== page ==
So I bought Fast Frank captured spacers for my new wheels and when I was on the website I saw their R1 captured rear brake mount. Our calipers aren't the same and the price tag is pretty high. As of now, my wheels are off getting new tires so I had some free time and the tools needed to do it myself.
It's not that complicated, drilling aligned holes in the axle block and caliper mount, counter sinking the bolt heads in the axle block and then getting bolts at the right depth that the block still moves but the bolts don't stick out.
First step, clean the bikes parts.
Then, I traced the bolt head for drilling.
Next I drilled a pilot hole that was the size of the bolt shaft.
Then I drilled, counter sunk, deep enough for the bolt heads to recess.
Then I measured very carefully and multiple times, to align the holes for the caliper mount.
Then I drilled the hole that I needed to tap, using tape to make sure I didn't pierce the whole mount (so I can bottom out the bolts)
The wheel base of the FZ/MT10 is rather short, I had to grind a groove into the swingarm to clear the bolt.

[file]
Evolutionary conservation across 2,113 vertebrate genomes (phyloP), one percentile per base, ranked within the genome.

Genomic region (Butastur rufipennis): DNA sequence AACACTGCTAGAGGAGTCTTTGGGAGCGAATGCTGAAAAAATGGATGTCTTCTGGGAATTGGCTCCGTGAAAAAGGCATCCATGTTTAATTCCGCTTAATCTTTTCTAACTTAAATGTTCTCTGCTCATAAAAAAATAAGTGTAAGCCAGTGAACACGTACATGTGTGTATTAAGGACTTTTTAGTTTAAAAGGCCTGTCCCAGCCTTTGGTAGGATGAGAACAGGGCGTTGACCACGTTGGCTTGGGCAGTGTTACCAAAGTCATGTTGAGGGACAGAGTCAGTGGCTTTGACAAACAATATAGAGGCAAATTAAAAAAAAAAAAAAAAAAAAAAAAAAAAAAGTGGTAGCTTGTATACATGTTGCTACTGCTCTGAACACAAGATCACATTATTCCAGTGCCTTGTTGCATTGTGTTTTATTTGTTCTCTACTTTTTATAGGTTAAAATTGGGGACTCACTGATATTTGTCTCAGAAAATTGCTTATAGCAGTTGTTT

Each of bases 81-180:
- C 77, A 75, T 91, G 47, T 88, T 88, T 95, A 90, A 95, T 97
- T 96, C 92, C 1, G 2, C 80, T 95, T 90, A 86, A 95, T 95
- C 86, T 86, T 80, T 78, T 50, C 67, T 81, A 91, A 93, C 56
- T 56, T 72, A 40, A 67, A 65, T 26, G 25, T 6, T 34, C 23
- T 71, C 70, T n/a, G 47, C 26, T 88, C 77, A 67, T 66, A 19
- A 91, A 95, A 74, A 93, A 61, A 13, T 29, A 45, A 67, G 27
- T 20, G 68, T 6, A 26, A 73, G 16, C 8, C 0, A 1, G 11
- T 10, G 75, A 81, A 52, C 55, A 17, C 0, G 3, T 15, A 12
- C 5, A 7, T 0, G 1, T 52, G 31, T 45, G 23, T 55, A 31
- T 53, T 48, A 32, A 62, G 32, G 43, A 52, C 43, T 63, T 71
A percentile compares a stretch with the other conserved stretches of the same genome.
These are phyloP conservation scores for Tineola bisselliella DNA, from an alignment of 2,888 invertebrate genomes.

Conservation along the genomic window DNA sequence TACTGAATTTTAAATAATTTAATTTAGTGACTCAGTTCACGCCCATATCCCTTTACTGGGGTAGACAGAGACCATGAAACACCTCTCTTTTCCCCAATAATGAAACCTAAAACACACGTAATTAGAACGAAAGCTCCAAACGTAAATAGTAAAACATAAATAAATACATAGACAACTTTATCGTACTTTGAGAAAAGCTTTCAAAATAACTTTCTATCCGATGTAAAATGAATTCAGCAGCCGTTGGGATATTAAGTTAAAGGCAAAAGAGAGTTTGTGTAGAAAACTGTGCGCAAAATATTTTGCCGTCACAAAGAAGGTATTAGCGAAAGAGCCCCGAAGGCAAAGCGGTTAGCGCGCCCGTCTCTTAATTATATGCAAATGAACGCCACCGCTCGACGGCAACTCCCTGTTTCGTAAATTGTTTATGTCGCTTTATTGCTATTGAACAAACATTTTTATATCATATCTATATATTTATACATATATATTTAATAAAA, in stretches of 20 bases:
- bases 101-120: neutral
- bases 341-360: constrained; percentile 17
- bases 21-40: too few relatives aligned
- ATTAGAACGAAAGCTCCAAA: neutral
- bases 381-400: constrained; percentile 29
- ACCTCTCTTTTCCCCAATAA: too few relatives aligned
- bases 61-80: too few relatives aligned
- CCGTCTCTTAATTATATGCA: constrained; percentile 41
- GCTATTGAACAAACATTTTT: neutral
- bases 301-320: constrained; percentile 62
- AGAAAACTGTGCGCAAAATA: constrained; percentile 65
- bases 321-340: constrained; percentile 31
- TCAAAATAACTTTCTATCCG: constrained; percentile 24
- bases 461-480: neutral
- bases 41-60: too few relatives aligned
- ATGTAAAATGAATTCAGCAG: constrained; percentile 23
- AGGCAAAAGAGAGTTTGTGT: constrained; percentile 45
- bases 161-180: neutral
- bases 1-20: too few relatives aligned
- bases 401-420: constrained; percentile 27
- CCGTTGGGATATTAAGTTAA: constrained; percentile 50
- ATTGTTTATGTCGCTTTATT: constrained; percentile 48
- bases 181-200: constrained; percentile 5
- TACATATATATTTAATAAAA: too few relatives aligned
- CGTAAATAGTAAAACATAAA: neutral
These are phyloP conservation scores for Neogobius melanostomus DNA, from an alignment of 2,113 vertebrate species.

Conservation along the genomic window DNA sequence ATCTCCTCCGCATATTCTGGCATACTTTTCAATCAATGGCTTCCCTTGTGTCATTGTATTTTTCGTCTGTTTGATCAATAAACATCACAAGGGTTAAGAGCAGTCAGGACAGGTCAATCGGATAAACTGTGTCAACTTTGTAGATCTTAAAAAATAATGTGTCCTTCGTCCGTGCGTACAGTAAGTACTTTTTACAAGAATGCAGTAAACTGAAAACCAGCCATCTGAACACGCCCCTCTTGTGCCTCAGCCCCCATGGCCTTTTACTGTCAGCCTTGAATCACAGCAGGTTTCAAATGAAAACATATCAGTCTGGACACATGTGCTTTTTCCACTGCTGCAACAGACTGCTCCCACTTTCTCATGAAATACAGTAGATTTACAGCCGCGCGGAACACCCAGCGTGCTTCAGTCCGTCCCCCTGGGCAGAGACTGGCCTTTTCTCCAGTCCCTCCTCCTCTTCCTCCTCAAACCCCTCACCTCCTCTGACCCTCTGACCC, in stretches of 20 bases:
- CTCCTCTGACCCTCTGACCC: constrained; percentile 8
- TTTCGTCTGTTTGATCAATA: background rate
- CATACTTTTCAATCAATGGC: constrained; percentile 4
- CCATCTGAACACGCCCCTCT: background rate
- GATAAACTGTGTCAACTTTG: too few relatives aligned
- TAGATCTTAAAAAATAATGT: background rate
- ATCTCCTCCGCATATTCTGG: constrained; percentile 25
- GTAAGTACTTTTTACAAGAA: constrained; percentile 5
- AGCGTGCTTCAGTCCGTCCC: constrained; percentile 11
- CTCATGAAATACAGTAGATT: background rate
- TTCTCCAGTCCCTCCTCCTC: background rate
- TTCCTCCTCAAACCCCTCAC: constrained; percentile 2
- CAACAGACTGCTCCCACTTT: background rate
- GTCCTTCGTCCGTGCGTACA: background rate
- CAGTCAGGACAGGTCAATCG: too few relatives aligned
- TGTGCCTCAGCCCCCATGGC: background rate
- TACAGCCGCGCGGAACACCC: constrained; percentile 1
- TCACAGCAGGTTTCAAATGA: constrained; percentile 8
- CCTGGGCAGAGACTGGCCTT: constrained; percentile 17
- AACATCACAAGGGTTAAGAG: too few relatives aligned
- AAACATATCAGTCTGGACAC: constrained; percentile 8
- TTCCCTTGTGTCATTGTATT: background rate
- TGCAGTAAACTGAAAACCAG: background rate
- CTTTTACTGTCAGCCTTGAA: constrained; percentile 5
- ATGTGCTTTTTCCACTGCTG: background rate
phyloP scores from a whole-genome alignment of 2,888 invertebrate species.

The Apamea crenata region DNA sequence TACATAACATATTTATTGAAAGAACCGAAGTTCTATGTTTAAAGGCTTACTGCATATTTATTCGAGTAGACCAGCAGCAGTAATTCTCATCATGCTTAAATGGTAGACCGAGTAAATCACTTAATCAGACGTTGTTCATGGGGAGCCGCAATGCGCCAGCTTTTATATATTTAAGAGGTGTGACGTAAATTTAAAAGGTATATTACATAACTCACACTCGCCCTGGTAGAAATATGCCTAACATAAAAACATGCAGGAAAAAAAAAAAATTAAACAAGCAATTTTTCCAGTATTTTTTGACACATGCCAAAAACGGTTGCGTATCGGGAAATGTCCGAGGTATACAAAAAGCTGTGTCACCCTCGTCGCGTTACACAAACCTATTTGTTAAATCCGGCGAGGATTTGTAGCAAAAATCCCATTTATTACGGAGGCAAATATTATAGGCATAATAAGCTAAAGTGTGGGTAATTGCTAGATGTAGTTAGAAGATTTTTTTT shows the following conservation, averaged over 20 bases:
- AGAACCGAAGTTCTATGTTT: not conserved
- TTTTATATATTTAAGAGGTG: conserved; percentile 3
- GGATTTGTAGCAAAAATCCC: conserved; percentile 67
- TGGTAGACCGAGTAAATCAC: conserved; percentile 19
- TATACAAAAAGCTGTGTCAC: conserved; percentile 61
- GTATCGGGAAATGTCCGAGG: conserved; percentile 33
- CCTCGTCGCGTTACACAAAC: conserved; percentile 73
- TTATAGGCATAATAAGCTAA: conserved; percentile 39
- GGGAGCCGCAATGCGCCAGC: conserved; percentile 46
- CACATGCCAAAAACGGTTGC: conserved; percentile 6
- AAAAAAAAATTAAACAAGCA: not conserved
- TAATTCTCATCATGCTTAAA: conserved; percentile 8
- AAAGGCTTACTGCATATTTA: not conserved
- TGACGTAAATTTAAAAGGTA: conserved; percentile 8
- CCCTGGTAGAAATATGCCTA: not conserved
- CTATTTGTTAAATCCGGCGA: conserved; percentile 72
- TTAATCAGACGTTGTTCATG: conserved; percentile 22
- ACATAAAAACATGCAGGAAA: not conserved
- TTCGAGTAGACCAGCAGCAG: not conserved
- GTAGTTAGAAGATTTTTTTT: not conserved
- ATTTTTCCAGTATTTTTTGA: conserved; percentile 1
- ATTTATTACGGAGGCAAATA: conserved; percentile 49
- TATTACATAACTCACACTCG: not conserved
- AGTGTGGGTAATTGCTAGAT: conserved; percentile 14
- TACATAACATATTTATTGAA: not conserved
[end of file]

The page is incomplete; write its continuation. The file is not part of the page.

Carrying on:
That's pretty much it!
Last Edit: Jun 5, 2018 16:31:57 GMT -7 by blackclu
Thanks, nice work. What about drilling a pilot hole through the block and into the backing plate while the wheel & axle are installed, taking them apart to resize/tap the pieces, and only using the rear bolt to hold them together while mounting the wheel? You don't need the small bolt once the axle is installed. I guess I'm just lazy that way. I am also going to make a wooden block to go under the tire & wheel to hold them at the right height for axle insertion since they are pretty heavy.
Hi mrhix, I'll post a picture later, but once the axle nut is on, there is no room, even if you didnt use the washer. If you think about it, there is never a time you need to remove the caliper mount, unless you were repainting or parting out the bike, so why not do it semi permanent? The wood block is a good idea. You can buy an adjustable block from Motion Pro or something, but that is a bit excessive.